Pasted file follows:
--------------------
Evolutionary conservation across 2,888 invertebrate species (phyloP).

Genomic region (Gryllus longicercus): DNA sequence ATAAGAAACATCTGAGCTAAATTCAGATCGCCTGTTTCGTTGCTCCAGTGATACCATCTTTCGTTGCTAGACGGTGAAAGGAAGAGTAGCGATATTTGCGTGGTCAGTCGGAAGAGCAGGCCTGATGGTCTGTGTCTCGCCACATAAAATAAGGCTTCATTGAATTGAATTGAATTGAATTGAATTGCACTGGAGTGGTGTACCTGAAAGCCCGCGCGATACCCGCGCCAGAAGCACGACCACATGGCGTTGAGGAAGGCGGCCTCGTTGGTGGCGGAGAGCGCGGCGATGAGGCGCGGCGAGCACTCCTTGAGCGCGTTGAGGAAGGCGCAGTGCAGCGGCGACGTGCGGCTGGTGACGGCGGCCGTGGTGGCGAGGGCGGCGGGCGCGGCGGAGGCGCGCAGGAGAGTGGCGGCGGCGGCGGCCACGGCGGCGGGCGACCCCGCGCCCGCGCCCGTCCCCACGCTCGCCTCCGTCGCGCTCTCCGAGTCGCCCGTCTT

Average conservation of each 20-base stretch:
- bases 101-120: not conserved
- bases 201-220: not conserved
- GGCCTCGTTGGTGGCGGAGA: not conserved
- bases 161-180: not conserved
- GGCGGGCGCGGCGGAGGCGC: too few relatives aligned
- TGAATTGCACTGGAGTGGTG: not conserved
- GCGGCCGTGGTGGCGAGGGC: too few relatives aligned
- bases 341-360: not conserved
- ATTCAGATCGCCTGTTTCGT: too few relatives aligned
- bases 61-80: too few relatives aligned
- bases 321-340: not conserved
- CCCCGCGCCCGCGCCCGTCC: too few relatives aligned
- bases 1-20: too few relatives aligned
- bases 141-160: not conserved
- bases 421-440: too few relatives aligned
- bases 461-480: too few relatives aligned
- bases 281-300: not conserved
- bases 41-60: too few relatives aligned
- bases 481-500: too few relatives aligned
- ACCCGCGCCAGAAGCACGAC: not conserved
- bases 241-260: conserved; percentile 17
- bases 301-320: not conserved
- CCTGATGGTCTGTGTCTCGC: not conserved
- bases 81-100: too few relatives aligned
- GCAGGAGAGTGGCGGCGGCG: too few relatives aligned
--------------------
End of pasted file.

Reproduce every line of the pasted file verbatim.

Evolutionary conservation across 2,888 invertebrate species (phyloP).

Genomic region (Gryllus longicercus): DNA sequence ATAAGAAACATCTGAGCTAAATTCAGATCGCCTGTTTCGTTGCTCCAGTGATACCATCTTTCGTTGCTAGACGGTGAAAGGAAGAGTAGCGATATTTGCGTGGTCAGTCGGAAGAGCAGGCCTGATGGTCTGTGTCTCGCCACATAAAATAAGGCTTCATTGAATTGAATTGAATTGAATTGAATTGCACTGGAGTGGTGTACCTGAAAGCCCGCGCGATACCCGCGCCAGAAGCACGACCACATGGCGTTGAGGAAGGCGGCCTCGTTGGTGGCGGAGAGCGCGGCGATGAGGCGCGGCGAGCACTCCTTGAGCGCGTTGAGGAAGGCGCAGTGCAGCGGCGACGTGCGGCTGGTGACGGCGGCCGTGGTGGCGAGGGCGGCGGGCGCGGCGGAGGCGCGCAGGAGAGTGGCGGCGGCGGCGGCCACGGCGGCGGGCGACCCCGCGCCCGCGCCCGTCCCCACGCTCGCCTCCGTCGCGCTCTCCGAGTCGCCCGTCTT

Average conservation of each 20-base stretch:
- bases 101-120: not conserved
- bases 201-220: not conserved
- GGCCTCGTTGGTGGCGGAGA: not conserved
- bases 161-180: not conserved
- GGCGGGCGCGGCGGAGGCGC: too few relatives aligned
- TGAATTGCACTGGAGTGGTG: not conserved
- GCGGCCGTGGTGGCGAGGGC: too few relatives aligned
- bases 341-360: not conserved
- ATTCAGATCGCCTGTTTCGT: too few relatives aligned
- bases 61-80: too few relatives aligned
- bases 321-340: not conserved
- CCCCGCGCCCGCGCCCGTCC: too few relatives aligned
- bases 1-20: too few relatives aligned
- bases 141-160: not conserved
- bases 421-440: too few relatives aligned
- bases 461-480: too few relatives aligned
- bases 281-300: not conserved
- bases 41-60: too few relatives aligned
- bases 481-500: too few relatives aligned
- ACCCGCGCCAGAAGCACGAC: not conserved
- bases 241-260: conserved; percentile 17
- bases 301-320: not conserved
- CCTGATGGTCTGTGTCTCGC: not conserved
- bases 81-100: too few relatives aligned
- GCAGGAGAGTGGCGGCGGCG: too few relatives aligned